Monday, September 20, 2010

Review: The Cupcake Queen by Heather Hepler

We're off to another busy week ahead, and all I want to do is sit down with a good book.  There is a great Read-a-thon going on over at The True Book Addict this week.  I wanted to join in with all the fun, but have parent-teacher conferences this week, along with two other night activities I have to attend.  That limits just about anything I do outside of work to nothing!  If you're interested, you should stop by to sign up to get a nice chunk of reading done this week. 

Regardless of the busy schedule I'm now facing, I did get swept away by a pile of books this past weekend.  I have about twelve books I'm rotating through, which I don't recommend, but is about where my head is at right now.  On Saturday evening, I stayed home and spent a good 5-6 hours reading.  It was the best Saturday night date I've had in awhile!  Although my review isn't one of the books that I finished on Saturday, I wanted to share a quick review of The Cupcake Queen by Heather Hepler.  It's a quick, fun read.

Synopsis:  Penny and her mother uproot from NYC to move to Hog's Hollow, where Penny's mother opens a cupcake bakery.  Rather than get to know kids her own age over her long summer break, Penny waits until the first day of school.  Once there, her reception isn't good, and she finds herself as a virtual outsider and picked on by some of the more popular kids.  Along the way, Penny makes friends with a Tally and Blake, who take her under their wing.  There's also Marcus, the kid she sees walking his dog on the beach, who she can't help but feel drawn to be around.  If social pressure and making friends isn't enough, Penny has to deal with her parent's separation and whether Hog's Hollow is really the place she wants to end up.

Review:  Tackling issues of separation, divorce, being the new kid at school, and teen love, Heather Hepler's novel seems to have a little bit of everything.  We see the mean girl scenario play out in Penny's experiences at school, but on the other hand, we also see young love blossom before our eyes.  This small little young adult novel seems to have a little bit of everything in a teen's life.

Although the cover is what initially drew me to pick up this small book, the cupcakes and bakery make up a very small part of the story.  Hepler draws on real-life situations that teens face to flesh out the story in the book.  For instance, the first day of school scene and encounter with the school secretary are really well done. (In fact, I shared that chapter with the students in my Popular Fiction course.)  The way the author depicts how Penny feels, and what she sees, are really smart.  To say that Penny is uncomfortable and feeling out of place on that first day, is an understatement. 

Not all the scenes in the book pop out as much as that first day of school, but there are many other memorable moments that feel close to what teenagers feel and consider important.  Penny worries about her family, about her position at school, and about the boy she finds herself crushing over.  She isn't one of those characters that gushes, ad nauseum about how she feels about her crush, but you can sense how much she wants to be noticed.  In short, you really feel for her and want her to be happy.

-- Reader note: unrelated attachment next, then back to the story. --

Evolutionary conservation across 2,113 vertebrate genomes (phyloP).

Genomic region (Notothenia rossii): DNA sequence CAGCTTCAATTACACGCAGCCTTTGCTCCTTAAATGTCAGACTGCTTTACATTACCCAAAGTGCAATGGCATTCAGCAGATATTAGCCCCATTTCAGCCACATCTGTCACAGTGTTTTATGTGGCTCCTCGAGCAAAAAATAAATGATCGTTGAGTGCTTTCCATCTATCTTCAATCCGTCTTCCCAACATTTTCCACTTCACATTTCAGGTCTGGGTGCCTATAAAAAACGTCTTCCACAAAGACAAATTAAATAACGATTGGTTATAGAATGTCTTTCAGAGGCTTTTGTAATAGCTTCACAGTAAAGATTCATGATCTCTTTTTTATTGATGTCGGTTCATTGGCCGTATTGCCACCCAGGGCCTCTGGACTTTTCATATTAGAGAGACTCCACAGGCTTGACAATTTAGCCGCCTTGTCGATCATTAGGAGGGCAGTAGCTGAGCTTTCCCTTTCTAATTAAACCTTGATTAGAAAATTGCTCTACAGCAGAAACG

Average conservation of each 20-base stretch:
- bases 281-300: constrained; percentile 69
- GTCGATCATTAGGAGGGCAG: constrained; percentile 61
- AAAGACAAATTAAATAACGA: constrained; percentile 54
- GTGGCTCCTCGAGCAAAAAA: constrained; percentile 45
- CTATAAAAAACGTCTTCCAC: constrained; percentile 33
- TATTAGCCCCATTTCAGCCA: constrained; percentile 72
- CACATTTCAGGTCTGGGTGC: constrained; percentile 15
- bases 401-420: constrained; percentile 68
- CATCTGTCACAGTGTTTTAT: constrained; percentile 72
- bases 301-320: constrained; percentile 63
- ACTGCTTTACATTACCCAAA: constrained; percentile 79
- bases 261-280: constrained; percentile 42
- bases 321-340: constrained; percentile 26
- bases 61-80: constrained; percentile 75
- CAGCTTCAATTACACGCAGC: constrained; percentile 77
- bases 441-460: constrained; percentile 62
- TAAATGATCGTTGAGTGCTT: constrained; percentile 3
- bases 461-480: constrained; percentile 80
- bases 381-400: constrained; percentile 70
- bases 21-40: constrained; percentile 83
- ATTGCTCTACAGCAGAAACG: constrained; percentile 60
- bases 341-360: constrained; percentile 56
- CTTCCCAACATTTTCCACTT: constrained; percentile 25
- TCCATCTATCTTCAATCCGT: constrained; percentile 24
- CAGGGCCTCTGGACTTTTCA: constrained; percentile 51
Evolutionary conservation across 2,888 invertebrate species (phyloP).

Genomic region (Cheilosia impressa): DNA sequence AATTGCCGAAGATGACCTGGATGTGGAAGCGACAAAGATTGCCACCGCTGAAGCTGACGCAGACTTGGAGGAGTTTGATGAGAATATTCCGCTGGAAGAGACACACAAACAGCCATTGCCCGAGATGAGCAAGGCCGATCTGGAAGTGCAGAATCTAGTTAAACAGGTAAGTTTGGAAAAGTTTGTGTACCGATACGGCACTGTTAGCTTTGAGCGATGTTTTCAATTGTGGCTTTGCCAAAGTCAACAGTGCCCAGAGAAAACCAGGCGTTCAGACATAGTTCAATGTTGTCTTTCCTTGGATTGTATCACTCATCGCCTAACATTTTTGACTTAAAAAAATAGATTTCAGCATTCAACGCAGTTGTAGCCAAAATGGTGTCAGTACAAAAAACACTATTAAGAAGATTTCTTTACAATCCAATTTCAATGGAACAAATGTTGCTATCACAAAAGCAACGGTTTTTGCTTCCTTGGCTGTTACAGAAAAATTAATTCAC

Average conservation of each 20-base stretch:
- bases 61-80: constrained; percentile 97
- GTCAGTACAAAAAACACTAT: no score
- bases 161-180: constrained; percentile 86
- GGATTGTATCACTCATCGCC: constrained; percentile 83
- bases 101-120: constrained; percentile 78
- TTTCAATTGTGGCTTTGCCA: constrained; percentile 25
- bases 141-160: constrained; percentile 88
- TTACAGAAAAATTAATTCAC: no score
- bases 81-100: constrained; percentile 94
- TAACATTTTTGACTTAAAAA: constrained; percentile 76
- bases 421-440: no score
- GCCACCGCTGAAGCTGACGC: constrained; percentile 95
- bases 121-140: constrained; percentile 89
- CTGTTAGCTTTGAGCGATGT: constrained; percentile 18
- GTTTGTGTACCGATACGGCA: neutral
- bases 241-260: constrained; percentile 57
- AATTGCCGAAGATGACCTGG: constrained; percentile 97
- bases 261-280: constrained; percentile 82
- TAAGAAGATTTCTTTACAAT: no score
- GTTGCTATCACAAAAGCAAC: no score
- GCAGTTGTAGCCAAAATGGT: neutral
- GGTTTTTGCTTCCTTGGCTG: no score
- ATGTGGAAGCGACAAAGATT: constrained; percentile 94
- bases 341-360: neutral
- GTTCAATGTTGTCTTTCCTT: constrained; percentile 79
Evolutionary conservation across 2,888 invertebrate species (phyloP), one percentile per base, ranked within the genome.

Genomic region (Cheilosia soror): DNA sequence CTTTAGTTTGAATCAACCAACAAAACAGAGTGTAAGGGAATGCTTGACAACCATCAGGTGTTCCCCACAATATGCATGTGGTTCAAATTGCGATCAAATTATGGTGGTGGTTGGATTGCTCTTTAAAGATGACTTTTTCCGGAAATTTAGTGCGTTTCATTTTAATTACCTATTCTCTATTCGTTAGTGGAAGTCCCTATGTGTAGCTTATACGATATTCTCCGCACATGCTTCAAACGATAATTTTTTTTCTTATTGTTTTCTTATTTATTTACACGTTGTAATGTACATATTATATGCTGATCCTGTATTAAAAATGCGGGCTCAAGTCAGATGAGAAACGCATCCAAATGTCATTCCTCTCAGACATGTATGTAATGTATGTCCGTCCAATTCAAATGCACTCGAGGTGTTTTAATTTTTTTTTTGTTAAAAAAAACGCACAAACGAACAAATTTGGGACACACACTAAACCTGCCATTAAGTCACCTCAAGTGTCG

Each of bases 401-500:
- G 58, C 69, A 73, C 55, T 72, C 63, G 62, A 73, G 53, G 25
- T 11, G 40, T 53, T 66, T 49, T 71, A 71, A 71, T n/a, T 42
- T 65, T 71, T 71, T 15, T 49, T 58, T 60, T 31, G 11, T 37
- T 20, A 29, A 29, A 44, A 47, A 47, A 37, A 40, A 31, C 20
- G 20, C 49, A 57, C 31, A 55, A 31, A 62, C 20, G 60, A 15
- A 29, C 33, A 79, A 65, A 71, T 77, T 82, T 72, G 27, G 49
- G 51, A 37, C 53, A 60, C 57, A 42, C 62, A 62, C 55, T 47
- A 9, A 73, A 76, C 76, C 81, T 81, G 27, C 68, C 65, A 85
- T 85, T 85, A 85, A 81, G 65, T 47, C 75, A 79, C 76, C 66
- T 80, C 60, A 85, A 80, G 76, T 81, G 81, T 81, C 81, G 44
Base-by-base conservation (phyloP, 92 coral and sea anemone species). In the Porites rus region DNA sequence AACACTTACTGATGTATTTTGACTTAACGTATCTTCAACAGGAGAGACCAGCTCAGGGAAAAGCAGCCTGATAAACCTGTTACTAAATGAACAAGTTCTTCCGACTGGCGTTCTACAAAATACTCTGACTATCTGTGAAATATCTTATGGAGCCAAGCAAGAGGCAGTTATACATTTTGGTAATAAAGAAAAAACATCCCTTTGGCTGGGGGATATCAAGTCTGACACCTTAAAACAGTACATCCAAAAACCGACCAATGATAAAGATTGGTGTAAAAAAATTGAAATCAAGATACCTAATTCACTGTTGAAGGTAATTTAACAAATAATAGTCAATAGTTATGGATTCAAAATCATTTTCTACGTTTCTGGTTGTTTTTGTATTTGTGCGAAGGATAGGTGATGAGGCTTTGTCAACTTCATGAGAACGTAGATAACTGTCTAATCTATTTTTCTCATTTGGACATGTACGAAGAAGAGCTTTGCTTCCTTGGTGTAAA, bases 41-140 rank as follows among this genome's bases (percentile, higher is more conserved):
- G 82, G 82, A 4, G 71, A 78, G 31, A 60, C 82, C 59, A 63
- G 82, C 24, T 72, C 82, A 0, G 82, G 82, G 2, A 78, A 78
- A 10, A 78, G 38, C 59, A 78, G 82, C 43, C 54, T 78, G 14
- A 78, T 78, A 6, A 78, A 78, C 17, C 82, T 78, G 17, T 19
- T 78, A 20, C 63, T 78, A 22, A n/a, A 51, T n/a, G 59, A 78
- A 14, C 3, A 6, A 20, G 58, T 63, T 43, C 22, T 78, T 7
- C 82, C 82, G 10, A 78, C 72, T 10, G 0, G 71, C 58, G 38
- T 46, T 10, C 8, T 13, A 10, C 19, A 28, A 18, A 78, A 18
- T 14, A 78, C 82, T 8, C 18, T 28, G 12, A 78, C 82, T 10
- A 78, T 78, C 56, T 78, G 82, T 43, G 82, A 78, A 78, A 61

While simple in its themes and ideas, The Cupcake Queen was a sweet, simple read.  The issues hit on in the book are familiar, yet vital to most teens, and I can see many readers connecting to Penny.  Overall, I found the story to be an easy read, but one I would recommend to many of my own students.

*FTC Disclosure:  Review is based on a library copy of the book.

Although the title is The Cupcake Queen, very little in the book references cupcakes at all.  Are you all right when a title only vaguely mirrors the story, or do you feel that the title should hit on the most important themes of the book?  What say you?


  1. This book seems sweet-I do love the cover!

  2. So this is a YA, then? It look like chick-lit.

    It kind of annoys me when the title and the major themes of the book don't seem to line up. I tend to really geek out when a book has a catchy title AND it reflects meanings and themes in the book on several levels--like To the Hilt!

  3. The cover and the title makes me want to read it, but then I think I'd be disappointed that cupcakes aren't a bigger part of the story..

  4. Buckeye Girl--It was a cute little read, and very fast.

    Heidenkind--It does look like chick lit, but it's more mild and more dramatic and real to life. I agree here. I would have liked to maybe have seen the cupcakes play out more!

    Irisonbooks--Yea, I would have liked to see more of them, seeing as the cover initiated it.

  5. I don't really mind if the title and themes don't totally match... some great YA books that reference the title over and over in clever ways are Joan Bauer's books-- my favorite is Hope Was Here.